What are the implications?
Like all marketing techniques, cause marketing is not without its implications, whether for a football tournament or a political campaign.
One of the most significant is the risk it poses of alienating customers. According to a recent study, 57% of consumers are willing to boycott a brand because of its position on an issue.
This means that if a company decides to back a cause that the majority of its customers don’t agree with, it could damage their reputation (in the eyes of their customers) and lose a considerable number of sales.
Another problem with cause marketing tends to arise when the message being communicated is ambiguous or unclear. This could be because the brand hasn’t fully grasped the complexities of the issue, or they may not have the in-house resources to effectively convey the cause.
A classic example of this is Starbucks’ “Race Together” campaign, in which baristas were asked to write “Race Together” on their coffee cups to spark a dialogue between customers about racial matters.
While the cause was well intentioned, Starbucks came under fire for its execution, which involved little beyond the two words.
Naturally, the ambiguity of the campaign did little to generate any serious debate about the country’s race relations, with some labelling it an alternative form of “greenwashing”. This can make a brand seem less authentic and potentially damage its reputation.
How to use coffee packaging to effectively promote causes
As one of the world’s most widely consumed beverages, coffee is a popular choice for cause marketing. Accessible, affordable, and, for many, an essential part of the day, it has the potential to reach hundreds of thousands, if not millions, of people.
Rave Coffee is just one of a number of specialty roasters that supports a cause in line with its brand values. Their “1% For The Planet” partnership means that they donate 1% of all sales to environmental causes, including Project Waterfall and One Tree Planted.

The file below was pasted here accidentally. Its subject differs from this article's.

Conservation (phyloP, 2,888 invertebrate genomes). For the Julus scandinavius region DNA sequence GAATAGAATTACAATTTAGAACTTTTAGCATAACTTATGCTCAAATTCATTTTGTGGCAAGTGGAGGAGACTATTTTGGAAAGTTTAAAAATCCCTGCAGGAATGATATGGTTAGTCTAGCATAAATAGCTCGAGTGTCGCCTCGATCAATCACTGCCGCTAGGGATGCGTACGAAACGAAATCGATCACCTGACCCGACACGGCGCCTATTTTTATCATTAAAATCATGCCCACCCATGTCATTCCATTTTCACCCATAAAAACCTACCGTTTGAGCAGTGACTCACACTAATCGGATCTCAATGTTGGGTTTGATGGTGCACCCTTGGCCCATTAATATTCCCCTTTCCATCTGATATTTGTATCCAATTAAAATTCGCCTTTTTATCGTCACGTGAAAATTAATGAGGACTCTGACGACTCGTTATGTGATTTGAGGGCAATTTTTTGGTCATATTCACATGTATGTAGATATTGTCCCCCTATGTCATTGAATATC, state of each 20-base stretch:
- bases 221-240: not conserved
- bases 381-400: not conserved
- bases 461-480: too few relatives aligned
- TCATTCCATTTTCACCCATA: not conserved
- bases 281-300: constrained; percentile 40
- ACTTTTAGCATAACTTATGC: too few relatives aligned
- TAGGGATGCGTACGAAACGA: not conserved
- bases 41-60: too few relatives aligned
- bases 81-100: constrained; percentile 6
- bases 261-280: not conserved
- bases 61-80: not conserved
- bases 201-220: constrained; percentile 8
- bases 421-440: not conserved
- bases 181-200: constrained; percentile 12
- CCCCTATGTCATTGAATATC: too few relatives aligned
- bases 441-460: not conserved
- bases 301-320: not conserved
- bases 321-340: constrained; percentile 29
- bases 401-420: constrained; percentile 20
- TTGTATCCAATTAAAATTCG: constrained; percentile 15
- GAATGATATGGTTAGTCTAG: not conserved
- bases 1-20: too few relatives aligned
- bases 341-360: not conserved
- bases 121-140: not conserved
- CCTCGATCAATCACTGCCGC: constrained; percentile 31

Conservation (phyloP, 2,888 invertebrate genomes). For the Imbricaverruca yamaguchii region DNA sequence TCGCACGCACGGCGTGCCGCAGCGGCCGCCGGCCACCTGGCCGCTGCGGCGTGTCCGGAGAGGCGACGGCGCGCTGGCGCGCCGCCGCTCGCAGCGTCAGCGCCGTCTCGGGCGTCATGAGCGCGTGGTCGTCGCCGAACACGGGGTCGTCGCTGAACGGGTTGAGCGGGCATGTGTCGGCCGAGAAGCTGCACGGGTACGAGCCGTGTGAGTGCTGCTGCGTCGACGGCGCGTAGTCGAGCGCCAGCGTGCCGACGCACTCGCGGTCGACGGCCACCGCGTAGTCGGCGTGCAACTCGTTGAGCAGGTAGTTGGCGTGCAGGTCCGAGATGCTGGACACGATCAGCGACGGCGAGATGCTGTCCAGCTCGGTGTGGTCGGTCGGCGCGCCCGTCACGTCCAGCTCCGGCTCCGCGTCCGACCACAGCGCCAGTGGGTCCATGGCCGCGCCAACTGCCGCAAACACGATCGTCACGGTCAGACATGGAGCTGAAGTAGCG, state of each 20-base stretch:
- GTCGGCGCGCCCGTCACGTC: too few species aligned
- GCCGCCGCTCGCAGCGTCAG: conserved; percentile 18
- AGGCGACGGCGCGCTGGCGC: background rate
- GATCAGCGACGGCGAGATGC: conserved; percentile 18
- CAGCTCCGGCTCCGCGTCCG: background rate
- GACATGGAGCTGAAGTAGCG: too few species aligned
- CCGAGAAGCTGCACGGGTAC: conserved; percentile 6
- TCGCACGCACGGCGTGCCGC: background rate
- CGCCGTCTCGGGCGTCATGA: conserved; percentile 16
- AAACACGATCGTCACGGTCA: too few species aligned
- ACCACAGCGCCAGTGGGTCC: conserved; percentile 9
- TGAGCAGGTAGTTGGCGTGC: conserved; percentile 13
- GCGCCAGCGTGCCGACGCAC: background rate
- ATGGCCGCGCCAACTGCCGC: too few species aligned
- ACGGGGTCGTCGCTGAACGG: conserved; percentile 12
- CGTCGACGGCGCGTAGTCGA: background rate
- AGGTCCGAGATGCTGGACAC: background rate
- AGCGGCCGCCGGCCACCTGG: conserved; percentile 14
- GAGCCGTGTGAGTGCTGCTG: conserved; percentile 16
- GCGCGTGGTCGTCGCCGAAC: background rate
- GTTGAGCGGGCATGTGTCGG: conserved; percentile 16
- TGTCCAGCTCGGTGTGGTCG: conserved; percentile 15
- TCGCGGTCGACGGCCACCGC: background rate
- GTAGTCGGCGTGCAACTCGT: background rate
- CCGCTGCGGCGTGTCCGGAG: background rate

Similarly, for every sale of a Timor-Leste washed coffee by Bristol coffee shop Full Court Press, 50p goes towards a flood appeal fund that provides support to coffee-producing communities impacted by floods and landslides.
Both are examples of how coffee brands can use their platforms to promote positive causes. But how does packaging come into it?
Well, one of the simplest ways of promoting these causes is by using QR codes on the side of bags and takeaway cups. QR codes are square barcodes that store information using black and white squares.
Customers can scan the QR codes using their smartphones, which will take them to an app, video, website, or social media page. From here, they can find out more information about the cause.
Not only does this allow roasters to maintain their original branding while supporting a cause, it also provides additional information to remove any ambiguities that may arise.
Consumers have purchasing power, and all roasters alike can unite to contribute to various charitable and environmental causes.
Through packaging, coffee roasters can beautifully describe their coffee whilst also taking on a cause, educating consumers about it, and benefiting society as a whole.
At MTPak Coffee, we can help you design your coffee packaging around a cause, whether including a QR code or creating limited edition bags and takeaway cups.